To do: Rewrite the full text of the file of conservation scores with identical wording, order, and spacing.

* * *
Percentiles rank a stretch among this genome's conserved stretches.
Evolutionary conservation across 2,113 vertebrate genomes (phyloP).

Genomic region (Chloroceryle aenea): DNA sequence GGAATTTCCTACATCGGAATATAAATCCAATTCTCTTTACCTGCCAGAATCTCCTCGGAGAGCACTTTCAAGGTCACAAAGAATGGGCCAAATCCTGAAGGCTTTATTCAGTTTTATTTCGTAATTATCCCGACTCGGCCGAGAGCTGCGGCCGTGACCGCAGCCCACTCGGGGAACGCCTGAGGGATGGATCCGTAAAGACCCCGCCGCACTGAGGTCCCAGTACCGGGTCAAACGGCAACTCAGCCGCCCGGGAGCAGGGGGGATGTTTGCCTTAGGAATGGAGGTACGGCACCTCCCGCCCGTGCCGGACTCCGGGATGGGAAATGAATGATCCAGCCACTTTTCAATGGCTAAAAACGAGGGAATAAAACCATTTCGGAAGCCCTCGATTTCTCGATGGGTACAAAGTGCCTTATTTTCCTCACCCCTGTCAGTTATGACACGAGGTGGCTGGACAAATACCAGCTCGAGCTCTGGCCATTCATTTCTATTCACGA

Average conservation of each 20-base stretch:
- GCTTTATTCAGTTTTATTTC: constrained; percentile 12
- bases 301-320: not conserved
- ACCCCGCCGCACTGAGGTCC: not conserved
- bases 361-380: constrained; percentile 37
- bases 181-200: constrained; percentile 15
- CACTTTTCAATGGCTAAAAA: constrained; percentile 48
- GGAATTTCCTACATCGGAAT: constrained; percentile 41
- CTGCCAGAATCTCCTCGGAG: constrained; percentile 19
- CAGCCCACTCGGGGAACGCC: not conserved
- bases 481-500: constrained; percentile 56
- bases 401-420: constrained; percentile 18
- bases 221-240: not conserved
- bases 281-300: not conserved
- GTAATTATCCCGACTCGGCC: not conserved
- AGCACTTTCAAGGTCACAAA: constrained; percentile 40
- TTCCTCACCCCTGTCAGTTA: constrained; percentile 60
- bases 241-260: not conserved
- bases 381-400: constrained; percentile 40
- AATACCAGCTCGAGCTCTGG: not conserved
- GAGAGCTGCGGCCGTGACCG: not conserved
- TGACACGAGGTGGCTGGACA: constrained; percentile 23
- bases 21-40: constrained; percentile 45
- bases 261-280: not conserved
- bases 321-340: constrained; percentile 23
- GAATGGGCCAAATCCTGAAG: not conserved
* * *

Percentiles rank a stretch among this genome's conserved stretches.
Evolutionary conservation across 2,113 vertebrate genomes (phyloP).

Genomic region (Chloroceryle aenea): DNA sequence GGAATTTCCTACATCGGAATATAAATCCAATTCTCTTTACCTGCCAGAATCTCCTCGGAGAGCACTTTCAAGGTCACAAAGAATGGGCCAAATCCTGAAGGCTTTATTCAGTTTTATTTCGTAATTATCCCGACTCGGCCGAGAGCTGCGGCCGTGACCGCAGCCCACTCGGGGAACGCCTGAGGGATGGATCCGTAAAGACCCCGCCGCACTGAGGTCCCAGTACCGGGTCAAACGGCAACTCAGCCGCCCGGGAGCAGGGGGGATGTTTGCCTTAGGAATGGAGGTACGGCACCTCCCGCCCGTGCCGGACTCCGGGATGGGAAATGAATGATCCAGCCACTTTTCAATGGCTAAAAACGAGGGAATAAAACCATTTCGGAAGCCCTCGATTTCTCGATGGGTACAAAGTGCCTTATTTTCCTCACCCCTGTCAGTTATGACACGAGGTGGCTGGACAAATACCAGCTCGAGCTCTGGCCATTCATTTCTATTCACGA

Average conservation of each 20-base stretch:
- GCTTTATTCAGTTTTATTTC: constrained; percentile 12
- bases 301-320: not conserved
- ACCCCGCCGCACTGAGGTCC: not conserved
- bases 361-380: constrained; percentile 37
- bases 181-200: constrained; percentile 15
- CACTTTTCAATGGCTAAAAA: constrained; percentile 48
- GGAATTTCCTACATCGGAAT: constrained; percentile 41
- CTGCCAGAATCTCCTCGGAG: constrained; percentile 19
- CAGCCCACTCGGGGAACGCC: not conserved
- bases 481-500: constrained; percentile 56
- bases 401-420: constrained; percentile 18
- bases 221-240: not conserved
- bases 281-300: not conserved
- GTAATTATCCCGACTCGGCC: not conserved
- AGCACTTTCAAGGTCACAAA: constrained; percentile 40
- TTCCTCACCCCTGTCAGTTA: constrained; percentile 60
- bases 241-260: not conserved
- bases 381-400: constrained; percentile 40
- AATACCAGCTCGAGCTCTGG: not conserved
- GAGAGCTGCGGCCGTGACCG: not conserved
- TGACACGAGGTGGCTGGACA: constrained; percentile 23
- bases 21-40: constrained; percentile 45
- bases 261-280: not conserved
- bases 321-340: constrained; percentile 23
- GAATGGGCCAAATCCTGAAG: not conserved